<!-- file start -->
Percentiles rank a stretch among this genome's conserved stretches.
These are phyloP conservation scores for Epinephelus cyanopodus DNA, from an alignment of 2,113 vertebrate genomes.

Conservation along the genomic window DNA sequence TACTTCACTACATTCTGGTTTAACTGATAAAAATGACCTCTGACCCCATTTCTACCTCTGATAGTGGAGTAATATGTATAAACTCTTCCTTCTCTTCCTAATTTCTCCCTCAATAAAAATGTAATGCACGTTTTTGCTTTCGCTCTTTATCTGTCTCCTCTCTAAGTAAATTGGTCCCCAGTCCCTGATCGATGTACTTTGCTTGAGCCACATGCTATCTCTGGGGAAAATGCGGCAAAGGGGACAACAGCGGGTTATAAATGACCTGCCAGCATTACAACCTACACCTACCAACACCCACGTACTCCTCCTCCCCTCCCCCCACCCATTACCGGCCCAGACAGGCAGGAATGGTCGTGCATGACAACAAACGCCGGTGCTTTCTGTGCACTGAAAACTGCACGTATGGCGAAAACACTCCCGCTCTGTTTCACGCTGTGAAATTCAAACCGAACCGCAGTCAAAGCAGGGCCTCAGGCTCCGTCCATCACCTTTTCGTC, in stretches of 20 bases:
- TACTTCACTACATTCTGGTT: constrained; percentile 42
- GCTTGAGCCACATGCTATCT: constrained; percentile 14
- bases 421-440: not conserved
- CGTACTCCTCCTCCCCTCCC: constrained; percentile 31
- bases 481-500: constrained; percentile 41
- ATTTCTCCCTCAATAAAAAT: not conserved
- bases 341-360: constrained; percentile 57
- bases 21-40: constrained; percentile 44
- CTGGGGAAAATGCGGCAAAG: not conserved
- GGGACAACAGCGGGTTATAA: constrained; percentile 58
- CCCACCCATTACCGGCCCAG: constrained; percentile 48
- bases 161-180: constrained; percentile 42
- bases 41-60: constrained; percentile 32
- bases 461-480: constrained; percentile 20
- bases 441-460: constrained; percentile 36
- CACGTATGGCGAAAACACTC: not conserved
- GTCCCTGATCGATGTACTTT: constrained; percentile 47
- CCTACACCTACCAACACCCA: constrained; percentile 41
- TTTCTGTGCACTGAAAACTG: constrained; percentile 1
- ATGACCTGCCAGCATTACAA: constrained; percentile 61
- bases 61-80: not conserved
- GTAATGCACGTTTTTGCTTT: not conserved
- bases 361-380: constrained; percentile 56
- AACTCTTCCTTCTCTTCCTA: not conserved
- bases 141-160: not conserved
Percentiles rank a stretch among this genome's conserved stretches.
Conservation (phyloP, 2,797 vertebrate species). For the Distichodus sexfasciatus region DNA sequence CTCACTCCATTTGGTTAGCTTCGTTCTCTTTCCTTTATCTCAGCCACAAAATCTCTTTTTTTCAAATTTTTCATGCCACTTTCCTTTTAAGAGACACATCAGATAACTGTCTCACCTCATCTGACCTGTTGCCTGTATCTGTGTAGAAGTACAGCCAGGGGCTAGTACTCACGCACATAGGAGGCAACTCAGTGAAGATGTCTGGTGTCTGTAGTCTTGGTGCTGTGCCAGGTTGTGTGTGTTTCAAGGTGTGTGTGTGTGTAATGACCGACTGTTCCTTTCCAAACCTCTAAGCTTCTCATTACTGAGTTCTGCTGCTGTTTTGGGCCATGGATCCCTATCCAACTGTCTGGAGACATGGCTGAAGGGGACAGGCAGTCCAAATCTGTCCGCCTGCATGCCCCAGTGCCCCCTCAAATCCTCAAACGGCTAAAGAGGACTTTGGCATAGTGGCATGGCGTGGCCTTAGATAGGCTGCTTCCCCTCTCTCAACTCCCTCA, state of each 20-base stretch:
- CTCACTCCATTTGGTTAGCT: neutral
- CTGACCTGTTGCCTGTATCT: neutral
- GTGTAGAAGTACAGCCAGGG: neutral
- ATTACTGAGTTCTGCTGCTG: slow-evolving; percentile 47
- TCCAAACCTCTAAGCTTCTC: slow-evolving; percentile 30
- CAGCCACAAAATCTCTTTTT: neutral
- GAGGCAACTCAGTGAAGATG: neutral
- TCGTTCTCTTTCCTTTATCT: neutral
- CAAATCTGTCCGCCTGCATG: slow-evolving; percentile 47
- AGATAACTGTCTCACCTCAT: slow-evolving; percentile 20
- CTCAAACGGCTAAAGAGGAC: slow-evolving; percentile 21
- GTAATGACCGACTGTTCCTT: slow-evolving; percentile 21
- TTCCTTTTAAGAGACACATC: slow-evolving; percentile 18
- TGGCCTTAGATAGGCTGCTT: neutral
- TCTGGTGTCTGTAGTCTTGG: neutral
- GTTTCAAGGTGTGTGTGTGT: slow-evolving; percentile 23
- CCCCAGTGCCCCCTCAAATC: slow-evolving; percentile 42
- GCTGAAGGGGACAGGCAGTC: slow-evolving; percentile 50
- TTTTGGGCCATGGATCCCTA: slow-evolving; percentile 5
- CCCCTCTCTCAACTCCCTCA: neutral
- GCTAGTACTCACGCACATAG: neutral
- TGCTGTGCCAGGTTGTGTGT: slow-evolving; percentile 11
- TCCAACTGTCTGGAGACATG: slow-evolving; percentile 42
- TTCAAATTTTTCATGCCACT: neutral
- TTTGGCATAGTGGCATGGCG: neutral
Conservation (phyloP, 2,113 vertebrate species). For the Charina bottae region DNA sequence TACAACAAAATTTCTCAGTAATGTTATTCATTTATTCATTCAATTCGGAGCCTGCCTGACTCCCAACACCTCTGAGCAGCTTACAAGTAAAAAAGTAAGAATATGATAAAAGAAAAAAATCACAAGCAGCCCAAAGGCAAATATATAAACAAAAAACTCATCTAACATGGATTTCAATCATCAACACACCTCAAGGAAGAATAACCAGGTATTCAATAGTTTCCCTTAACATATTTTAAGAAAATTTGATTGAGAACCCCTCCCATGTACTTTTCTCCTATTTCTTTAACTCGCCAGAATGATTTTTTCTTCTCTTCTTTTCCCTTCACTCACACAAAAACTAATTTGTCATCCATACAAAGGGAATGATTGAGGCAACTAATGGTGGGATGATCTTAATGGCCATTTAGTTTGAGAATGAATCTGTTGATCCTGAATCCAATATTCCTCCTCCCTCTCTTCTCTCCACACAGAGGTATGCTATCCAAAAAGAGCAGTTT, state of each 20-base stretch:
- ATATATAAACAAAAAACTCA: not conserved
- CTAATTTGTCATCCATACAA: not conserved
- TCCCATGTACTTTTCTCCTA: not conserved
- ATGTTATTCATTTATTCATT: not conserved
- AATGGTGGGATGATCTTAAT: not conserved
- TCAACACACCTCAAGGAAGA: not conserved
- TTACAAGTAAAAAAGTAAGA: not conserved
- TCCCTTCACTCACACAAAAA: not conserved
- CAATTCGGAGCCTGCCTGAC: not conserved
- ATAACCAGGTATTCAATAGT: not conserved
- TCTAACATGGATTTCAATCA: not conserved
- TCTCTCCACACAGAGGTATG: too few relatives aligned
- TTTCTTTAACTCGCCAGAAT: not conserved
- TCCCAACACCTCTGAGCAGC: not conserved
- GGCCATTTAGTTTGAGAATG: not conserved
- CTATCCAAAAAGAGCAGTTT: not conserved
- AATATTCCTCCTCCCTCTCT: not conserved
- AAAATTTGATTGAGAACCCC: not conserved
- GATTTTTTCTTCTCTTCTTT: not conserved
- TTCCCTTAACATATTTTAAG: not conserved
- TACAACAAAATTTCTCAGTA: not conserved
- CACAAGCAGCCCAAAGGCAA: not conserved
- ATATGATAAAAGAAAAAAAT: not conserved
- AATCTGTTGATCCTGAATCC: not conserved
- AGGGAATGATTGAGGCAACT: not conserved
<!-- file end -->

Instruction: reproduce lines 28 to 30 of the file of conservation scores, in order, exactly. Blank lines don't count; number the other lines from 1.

- bases 141-160: not conserved
Percentiles rank a stretch among this genome's conserved stretches.
Conservation (phyloP, 2,797 vertebrate species). For the Distichodus sexfasciatus region DNA sequence CTCACTCCATTTGGTTAGCTTCGTTCTCTTTCCTTTATCTCAGCCACAAAATCTCTTTTTTTCAAATTTTTCATGCCACTTTCCTTTTAAGAGACACATCAGATAACTGTCTCACCTCATCTGACCTGTTGCCTGTATCTGTGTAGAAGTACAGCCAGGGGCTAGTACTCACGCACATAGGAGGCAACTCAGTGAAGATGTCTGGTGTCTGTAGTCTTGGTGCTGTGCCAGGTTGTGTGTGTTTCAAGGTGTGTGTGTGTGTAATGACCGACTGTTCCTTTCCAAACCTCTAAGCTTCTCATTACTGAGTTCTGCTGCTGTTTTGGGCCATGGATCCCTATCCAACTGTCTGGAGACATGGCTGAAGGGGACAGGCAGTCCAAATCTGTCCGCCTGCATGCCCCAGTGCCCCCTCAAATCCTCAAACGGCTAAAGAGGACTTTGGCATAGTGGCATGGCGTGGCCTTAGATAGGCTGCTTCCCCTCTCTCAACTCCCTCA, state of each 20-base stretch: